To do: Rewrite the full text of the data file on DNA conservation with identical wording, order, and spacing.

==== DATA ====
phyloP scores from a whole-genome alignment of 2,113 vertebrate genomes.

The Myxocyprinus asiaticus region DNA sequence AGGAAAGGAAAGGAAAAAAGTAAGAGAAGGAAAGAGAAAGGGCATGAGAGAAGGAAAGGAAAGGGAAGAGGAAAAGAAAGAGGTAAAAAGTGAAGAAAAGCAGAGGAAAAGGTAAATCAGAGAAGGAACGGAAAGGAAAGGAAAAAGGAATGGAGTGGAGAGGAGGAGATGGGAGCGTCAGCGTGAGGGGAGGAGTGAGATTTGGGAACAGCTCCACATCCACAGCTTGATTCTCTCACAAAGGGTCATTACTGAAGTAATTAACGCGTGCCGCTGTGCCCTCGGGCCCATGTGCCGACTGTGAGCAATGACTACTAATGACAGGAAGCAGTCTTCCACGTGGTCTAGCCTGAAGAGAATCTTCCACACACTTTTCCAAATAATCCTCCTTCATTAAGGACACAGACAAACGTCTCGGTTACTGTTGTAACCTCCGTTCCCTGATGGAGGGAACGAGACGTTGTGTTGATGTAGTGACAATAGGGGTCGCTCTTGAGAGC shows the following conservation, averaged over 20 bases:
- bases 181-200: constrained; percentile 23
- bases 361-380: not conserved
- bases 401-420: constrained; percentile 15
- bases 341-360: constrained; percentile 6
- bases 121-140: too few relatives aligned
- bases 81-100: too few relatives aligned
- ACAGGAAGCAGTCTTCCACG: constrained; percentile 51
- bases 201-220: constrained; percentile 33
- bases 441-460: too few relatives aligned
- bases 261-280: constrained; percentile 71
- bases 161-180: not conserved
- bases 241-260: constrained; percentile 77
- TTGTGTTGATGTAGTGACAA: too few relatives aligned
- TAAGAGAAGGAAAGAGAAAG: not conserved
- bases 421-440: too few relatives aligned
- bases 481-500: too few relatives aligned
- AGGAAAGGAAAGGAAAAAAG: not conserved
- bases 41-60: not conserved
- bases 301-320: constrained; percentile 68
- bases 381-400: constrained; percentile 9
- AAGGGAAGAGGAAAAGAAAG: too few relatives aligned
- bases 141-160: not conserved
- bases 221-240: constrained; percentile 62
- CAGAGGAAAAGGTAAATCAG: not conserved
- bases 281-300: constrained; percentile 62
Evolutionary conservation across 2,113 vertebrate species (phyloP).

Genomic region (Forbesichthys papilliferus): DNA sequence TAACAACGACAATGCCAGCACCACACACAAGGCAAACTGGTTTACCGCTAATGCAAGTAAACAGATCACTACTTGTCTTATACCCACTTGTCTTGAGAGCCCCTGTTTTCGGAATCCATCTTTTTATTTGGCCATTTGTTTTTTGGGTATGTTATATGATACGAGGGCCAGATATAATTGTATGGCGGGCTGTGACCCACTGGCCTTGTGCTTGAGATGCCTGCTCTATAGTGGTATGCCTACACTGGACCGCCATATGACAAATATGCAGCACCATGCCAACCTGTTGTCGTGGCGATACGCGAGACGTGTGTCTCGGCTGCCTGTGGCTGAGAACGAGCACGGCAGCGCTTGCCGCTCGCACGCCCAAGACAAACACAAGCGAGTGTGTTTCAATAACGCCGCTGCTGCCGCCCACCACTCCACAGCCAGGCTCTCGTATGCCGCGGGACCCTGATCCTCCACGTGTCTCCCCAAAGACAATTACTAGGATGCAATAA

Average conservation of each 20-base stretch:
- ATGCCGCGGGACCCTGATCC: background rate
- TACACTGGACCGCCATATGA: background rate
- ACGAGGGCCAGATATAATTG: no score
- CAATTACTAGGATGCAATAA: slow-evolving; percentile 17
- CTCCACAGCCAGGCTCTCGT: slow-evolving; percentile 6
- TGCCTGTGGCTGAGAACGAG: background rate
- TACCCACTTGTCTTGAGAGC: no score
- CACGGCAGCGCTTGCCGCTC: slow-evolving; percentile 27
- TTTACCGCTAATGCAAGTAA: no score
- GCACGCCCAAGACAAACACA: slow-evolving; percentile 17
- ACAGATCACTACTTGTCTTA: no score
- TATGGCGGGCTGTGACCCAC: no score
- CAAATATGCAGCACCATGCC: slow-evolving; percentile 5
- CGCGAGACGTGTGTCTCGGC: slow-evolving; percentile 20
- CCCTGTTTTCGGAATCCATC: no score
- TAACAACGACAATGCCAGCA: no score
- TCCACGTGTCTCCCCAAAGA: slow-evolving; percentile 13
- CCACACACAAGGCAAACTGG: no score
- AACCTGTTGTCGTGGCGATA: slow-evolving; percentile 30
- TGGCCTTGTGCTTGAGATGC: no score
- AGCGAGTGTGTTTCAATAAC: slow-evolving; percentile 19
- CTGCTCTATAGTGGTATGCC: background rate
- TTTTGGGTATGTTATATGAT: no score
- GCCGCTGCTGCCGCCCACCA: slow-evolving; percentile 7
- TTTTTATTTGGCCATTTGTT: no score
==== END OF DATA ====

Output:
phyloP scores from a whole-genome alignment of 2,113 vertebrate genomes.

The Myxocyprinus asiaticus region DNA sequence AGGAAAGGAAAGGAAAAAAGTAAGAGAAGGAAAGAGAAAGGGCATGAGAGAAGGAAAGGAAAGGGAAGAGGAAAAGAAAGAGGTAAAAAGTGAAGAAAAGCAGAGGAAAAGGTAAATCAGAGAAGGAACGGAAAGGAAAGGAAAAAGGAATGGAGTGGAGAGGAGGAGATGGGAGCGTCAGCGTGAGGGGAGGAGTGAGATTTGGGAACAGCTCCACATCCACAGCTTGATTCTCTCACAAAGGGTCATTACTGAAGTAATTAACGCGTGCCGCTGTGCCCTCGGGCCCATGTGCCGACTGTGAGCAATGACTACTAATGACAGGAAGCAGTCTTCCACGTGGTCTAGCCTGAAGAGAATCTTCCACACACTTTTCCAAATAATCCTCCTTCATTAAGGACACAGACAAACGTCTCGGTTACTGTTGTAACCTCCGTTCCCTGATGGAGGGAACGAGACGTTGTGTTGATGTAGTGACAATAGGGGTCGCTCTTGAGAGC shows the following conservation, averaged over 20 bases:
- bases 181-200: constrained; percentile 23
- bases 361-380: not conserved
- bases 401-420: constrained; percentile 15
- bases 341-360: constrained; percentile 6
- bases 121-140: too few relatives aligned
- bases 81-100: too few relatives aligned
- ACAGGAAGCAGTCTTCCACG: constrained; percentile 51
- bases 201-220: constrained; percentile 33
- bases 441-460: too few relatives aligned
- bases 261-280: constrained; percentile 71
- bases 161-180: not conserved
- bases 241-260: constrained; percentile 77
- TTGTGTTGATGTAGTGACAA: too few relatives aligned
- TAAGAGAAGGAAAGAGAAAG: not conserved
- bases 421-440: too few relatives aligned
- bases 481-500: too few relatives aligned
- AGGAAAGGAAAGGAAAAAAG: not conserved
- bases 41-60: not conserved
- bases 301-320: constrained; percentile 68
- bases 381-400: constrained; percentile 9
- AAGGGAAGAGGAAAAGAAAG: too few relatives aligned
- bases 141-160: not conserved
- bases 221-240: constrained; percentile 62
- CAGAGGAAAAGGTAAATCAG: not conserved
- bases 281-300: constrained; percentile 62
Evolutionary conservation across 2,113 vertebrate species (phyloP).

Genomic region (Forbesichthys papilliferus): DNA sequence TAACAACGACAATGCCAGCACCACACACAAGGCAAACTGGTTTACCGCTAATGCAAGTAAACAGATCACTACTTGTCTTATACCCACTTGTCTTGAGAGCCCCTGTTTTCGGAATCCATCTTTTTATTTGGCCATTTGTTTTTTGGGTATGTTATATGATACGAGGGCCAGATATAATTGTATGGCGGGCTGTGACCCACTGGCCTTGTGCTTGAGATGCCTGCTCTATAGTGGTATGCCTACACTGGACCGCCATATGACAAATATGCAGCACCATGCCAACCTGTTGTCGTGGCGATACGCGAGACGTGTGTCTCGGCTGCCTGTGGCTGAGAACGAGCACGGCAGCGCTTGCCGCTCGCACGCCCAAGACAAACACAAGCGAGTGTGTTTCAATAACGCCGCTGCTGCCGCCCACCACTCCACAGCCAGGCTCTCGTATGCCGCGGGACCCTGATCCTCCACGTGTCTCCCCAAAGACAATTACTAGGATGCAATAA

Average conservation of each 20-base stretch:
- ATGCCGCGGGACCCTGATCC: background rate
- TACACTGGACCGCCATATGA: background rate
- ACGAGGGCCAGATATAATTG: no score
- CAATTACTAGGATGCAATAA: slow-evolving; percentile 17
- CTCCACAGCCAGGCTCTCGT: slow-evolving; percentile 6
- TGCCTGTGGCTGAGAACGAG: background rate
- TACCCACTTGTCTTGAGAGC: no score
- CACGGCAGCGCTTGCCGCTC: slow-evolving; percentile 27
- TTTACCGCTAATGCAAGTAA: no score
- GCACGCCCAAGACAAACACA: slow-evolving; percentile 17
- ACAGATCACTACTTGTCTTA: no score
- TATGGCGGGCTGTGACCCAC: no score
- CAAATATGCAGCACCATGCC: slow-evolving; percentile 5
- CGCGAGACGTGTGTCTCGGC: slow-evolving; percentile 20
- CCCTGTTTTCGGAATCCATC: no score
- TAACAACGACAATGCCAGCA: no score
- TCCACGTGTCTCCCCAAAGA: slow-evolving; percentile 13
- CCACACACAAGGCAAACTGG: no score
- AACCTGTTGTCGTGGCGATA: slow-evolving; percentile 30
- TGGCCTTGTGCTTGAGATGC: no score
- AGCGAGTGTGTTTCAATAAC: slow-evolving; percentile 19
- CTGCTCTATAGTGGTATGCC: background rate
- TTTTGGGTATGTTATATGAT: no score
- GCCGCTGCTGCCGCCCACCA: slow-evolving; percentile 7
- TTTTTATTTGGCCATTTGTT: no score